Grave marker for William Taylor
The grave marker for William Taylor, who died less than two weeks after arriving in Benton County from Kansas. (Photo by Brad Fuqua/Philomath News)

Published as it appeared on March 13, 1903, in the Corvallis Gazette, Page 3, Column 3.

Now Sleeps in The City of The Dead—
Journeyed Far to See His Son.
— Was Disappointed.

After a long and useful life of 83 years and 4 months, William Taylor, who recently arrived in Benton county after a long journey from Kansas, died at the residence of Samuel Dixon, one mile east of Philomath, March 9th. The funeral services were held in the M.E. church at Philomath, Tuesday afternoon, at one o’clock, Rev. Ware officiating, assisted by Bishop Castle.

Mr. Taylor was born in Canada, November 9, 1819, and when a child, moved with his parents to Ohio, where he grew to manhood. He married Miss Catherine E. Douglas, in Franklin county of that state, May 9, 1843. Eleven children were born to them, eight of whom, with the mother, have preceded Mr. Taylor to the land of his fathers. Three sons survive him: J.A. and E.S. Taylor, of Goldendale, Wash., and Rev. J.M. Taylor, now of Philomath, with whom the deceased made the long journey from Kansas to Oregon.

Mr. Taylor remained in Ohio until 1856, when, with his family, he joined the throng then seeking homes in the West, and for ten years made his home in Illinois. In 1866, he returned to Iowa, where he resided for ten years, and again joined with his family and friends who were looking for homes in the undeveloped country of the West. In 1876, he settled in Kansas, where he resided until his last move was made for that state nearest the sunset — Oregon.

For several years he had a great desire to come West, and see his two sons who have resided in Clickatat county, Wash., for many years. “When I have seen them,” said he, “I am ready to go.” When this aged father, accompanied by his son, Rev. J.M. Taylor, and family arrived at Grants, on the line of the O.R.&N., they stopped off and took teams and drove to the “Block House” near the homes of his sons, only to be informed that they could not be permitted the one burning desire of the father’s last days — to see his sons — they being quarantined with smallpox at their homes. To be deprived of this pleasure was more than the aged father could bear. This was the beginning of the end. They returned to the railroad and continued their journey to this city, where they arrived Tuesday, February 26th. The following day they drove to the home of their friend, Mr. Dixon, where Mr. Taylor took to his bed from a cold which he had contracted on his way to the Coast, and from which he never recovered.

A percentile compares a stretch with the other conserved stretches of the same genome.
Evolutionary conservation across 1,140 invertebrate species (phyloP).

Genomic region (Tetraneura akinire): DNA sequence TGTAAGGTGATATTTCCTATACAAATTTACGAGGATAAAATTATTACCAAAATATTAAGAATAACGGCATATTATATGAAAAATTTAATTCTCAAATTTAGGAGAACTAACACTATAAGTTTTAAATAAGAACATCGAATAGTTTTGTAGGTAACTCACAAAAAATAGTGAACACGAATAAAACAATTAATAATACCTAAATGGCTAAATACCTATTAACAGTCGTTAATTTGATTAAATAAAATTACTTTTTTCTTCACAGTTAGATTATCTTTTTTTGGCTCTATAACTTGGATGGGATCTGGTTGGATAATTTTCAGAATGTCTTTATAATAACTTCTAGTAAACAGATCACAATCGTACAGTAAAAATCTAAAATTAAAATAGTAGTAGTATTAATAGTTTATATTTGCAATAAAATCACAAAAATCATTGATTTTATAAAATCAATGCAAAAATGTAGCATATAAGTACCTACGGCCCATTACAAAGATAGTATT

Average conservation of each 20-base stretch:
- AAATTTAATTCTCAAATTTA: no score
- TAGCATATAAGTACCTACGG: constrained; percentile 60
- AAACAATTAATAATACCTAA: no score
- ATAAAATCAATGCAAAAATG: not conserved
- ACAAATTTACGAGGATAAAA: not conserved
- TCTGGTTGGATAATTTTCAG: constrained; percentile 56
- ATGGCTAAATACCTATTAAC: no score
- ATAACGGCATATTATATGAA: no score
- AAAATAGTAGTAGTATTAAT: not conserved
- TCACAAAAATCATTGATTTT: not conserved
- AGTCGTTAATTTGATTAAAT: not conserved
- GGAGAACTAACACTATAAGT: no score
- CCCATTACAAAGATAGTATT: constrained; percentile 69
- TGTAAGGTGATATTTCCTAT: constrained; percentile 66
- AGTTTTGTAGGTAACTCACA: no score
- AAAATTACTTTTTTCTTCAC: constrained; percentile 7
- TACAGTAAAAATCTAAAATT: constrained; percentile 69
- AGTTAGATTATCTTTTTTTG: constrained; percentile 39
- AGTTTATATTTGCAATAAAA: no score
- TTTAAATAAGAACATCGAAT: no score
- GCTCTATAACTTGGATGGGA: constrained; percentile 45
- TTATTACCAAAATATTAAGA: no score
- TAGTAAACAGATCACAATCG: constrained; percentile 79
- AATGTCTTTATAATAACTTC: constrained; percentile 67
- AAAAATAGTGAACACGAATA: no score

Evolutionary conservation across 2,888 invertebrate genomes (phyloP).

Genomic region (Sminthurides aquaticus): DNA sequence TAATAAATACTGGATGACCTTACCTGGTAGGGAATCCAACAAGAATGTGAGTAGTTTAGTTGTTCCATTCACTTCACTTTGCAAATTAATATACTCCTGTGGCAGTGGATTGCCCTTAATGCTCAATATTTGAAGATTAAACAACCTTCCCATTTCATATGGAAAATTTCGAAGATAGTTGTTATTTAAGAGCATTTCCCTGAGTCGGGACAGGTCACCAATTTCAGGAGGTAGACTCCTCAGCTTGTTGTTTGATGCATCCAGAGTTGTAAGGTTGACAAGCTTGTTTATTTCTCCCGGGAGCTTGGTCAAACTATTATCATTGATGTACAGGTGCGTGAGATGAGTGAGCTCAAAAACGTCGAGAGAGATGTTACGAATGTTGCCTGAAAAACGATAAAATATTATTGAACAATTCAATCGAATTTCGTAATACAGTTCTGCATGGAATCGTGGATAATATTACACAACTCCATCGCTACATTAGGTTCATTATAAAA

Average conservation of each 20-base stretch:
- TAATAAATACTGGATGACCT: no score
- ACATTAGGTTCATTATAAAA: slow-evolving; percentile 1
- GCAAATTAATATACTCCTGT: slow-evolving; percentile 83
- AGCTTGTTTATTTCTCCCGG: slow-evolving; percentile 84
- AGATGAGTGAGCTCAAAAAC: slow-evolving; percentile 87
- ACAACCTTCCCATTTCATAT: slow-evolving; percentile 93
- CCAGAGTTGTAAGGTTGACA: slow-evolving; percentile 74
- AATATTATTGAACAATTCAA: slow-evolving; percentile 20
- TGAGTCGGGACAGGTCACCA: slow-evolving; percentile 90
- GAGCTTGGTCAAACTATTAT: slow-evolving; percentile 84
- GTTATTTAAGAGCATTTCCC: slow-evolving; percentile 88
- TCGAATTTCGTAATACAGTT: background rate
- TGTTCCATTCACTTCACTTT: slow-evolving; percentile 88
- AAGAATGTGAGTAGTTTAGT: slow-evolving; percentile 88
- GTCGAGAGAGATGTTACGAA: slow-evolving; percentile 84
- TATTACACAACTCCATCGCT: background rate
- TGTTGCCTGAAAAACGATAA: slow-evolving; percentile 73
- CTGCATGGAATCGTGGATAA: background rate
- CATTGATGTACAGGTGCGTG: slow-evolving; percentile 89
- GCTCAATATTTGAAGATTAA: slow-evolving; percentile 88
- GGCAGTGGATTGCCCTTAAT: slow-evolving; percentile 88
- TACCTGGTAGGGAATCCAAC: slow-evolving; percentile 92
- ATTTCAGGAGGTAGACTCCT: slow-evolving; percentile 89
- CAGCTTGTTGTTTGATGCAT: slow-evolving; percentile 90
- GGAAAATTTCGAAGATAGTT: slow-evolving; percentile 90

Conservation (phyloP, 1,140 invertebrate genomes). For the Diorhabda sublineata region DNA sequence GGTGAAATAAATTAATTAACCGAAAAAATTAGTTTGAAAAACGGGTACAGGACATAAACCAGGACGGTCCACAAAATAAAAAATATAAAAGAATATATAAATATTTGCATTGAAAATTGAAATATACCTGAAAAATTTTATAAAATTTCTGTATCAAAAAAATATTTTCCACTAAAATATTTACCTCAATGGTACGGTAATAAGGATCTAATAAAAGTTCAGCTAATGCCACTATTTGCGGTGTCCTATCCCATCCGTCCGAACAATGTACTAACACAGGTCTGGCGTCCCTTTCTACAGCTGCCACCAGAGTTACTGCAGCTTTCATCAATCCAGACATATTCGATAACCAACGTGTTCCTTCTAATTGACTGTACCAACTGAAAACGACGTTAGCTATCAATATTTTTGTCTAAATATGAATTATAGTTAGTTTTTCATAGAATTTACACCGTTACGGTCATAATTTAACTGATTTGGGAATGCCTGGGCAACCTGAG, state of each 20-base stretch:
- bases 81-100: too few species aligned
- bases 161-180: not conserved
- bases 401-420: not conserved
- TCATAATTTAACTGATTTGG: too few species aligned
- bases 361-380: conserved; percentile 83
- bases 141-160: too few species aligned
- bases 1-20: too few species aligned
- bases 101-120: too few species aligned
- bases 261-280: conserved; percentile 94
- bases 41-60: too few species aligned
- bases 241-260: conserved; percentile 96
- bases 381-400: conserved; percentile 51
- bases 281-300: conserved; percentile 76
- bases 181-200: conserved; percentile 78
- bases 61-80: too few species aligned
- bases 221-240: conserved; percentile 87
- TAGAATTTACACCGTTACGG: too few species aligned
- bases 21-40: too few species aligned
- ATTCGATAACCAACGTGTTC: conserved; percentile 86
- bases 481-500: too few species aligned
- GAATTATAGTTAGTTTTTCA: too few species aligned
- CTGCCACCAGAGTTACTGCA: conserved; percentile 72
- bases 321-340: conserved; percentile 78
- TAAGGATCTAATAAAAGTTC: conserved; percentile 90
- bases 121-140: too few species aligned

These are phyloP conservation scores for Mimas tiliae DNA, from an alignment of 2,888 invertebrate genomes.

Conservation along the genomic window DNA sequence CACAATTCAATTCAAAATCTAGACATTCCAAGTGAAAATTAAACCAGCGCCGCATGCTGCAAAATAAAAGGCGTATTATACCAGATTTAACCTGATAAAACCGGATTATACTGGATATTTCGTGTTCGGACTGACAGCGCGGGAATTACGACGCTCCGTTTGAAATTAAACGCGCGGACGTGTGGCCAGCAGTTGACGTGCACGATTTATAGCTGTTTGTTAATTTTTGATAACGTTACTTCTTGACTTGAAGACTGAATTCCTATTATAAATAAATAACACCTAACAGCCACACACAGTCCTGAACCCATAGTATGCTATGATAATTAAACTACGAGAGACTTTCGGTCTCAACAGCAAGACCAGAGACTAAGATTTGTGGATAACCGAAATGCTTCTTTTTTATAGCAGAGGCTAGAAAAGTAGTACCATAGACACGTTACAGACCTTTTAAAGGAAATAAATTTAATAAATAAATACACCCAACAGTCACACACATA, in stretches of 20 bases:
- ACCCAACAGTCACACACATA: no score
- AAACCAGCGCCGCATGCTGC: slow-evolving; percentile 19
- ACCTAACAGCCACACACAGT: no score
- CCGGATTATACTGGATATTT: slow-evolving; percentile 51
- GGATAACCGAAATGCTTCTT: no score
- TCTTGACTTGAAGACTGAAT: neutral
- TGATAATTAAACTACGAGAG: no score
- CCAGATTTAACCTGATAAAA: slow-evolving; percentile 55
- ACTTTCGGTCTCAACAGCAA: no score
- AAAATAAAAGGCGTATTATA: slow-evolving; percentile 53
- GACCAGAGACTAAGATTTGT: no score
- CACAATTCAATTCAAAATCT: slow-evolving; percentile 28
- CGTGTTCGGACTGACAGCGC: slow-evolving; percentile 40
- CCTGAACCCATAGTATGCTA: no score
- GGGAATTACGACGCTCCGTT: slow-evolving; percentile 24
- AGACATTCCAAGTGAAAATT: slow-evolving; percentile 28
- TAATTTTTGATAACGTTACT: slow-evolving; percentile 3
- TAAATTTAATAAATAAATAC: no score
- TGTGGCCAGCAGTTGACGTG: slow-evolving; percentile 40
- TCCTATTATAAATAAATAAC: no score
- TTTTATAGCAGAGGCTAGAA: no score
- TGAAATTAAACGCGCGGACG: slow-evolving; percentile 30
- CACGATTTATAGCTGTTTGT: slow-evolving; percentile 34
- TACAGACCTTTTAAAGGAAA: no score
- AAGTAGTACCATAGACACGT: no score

Kind friends among whom he had cast his lot rendered all possible aid to the family in making his last days pleasant.

Mrs. (Mr.) Taylor was a consistent member of the M.E. church for more than 50 years; a worker in all kinds of church work; a good citizen; a kind father. His remains were followed to the eastern slope of Mt. Union cemetery, where all that was mortal was deposited, and Bishop Castle concluded the services, saying, “Earth to earth, ashes to ashes, dust to dust.”

The little mound of new earth, covered by flowers planted by the hands of kind friends, marks the last resting place of William Taylor.

Published as it appeared on March 14, 1903, in the Corvallis Times, Page 2, Column 3.

Of His Long Absent Sons, and He Died
— Funeral of a Newcomer.

Under the circumstances peculiarly distressing, William Taylor, a newcomer, died at the home of Samuel Dixon near Philomath Monday. The old gentleman was a veteran of 83 years and three months. Less than two weeks ago, in company with a son, he arrived in Corvallis from Kansas. For several years, two other sons have resided near Goldendale, Washington, and the father has long been possessed with a desire to see them. He had said, if he could behold his boys but once more, he would be ready to die.

But the sight was denied him, and he went to the grave disappointed. At Grants, on the way west, the father and son stopped off and journeyed into Klickitat county, Washington, where the other boys resided. On arrival they learned that the latter were in quarantine with smallpox, and that they could not be seen. The disappointment was a heavy blow to the father, and was the beginning of the end. A severe cold contracted on the trip, finished the work, and from the Methodist church at Philomath Tuesday, the aged stranger in a strange land was buried by strange hands. The service was conducted by Rev. Ware, assisted by Bishop Castle. Rev. Joseph Taylor, of Philomath, is a son of the deceased.

William Taylor was a native of Canada, where he was born in 1819. He resided for ten years each in Ohio, Illinois and Iowa, and was a resident of Kansas from 1876 until he started for Benton county a few weeks ago.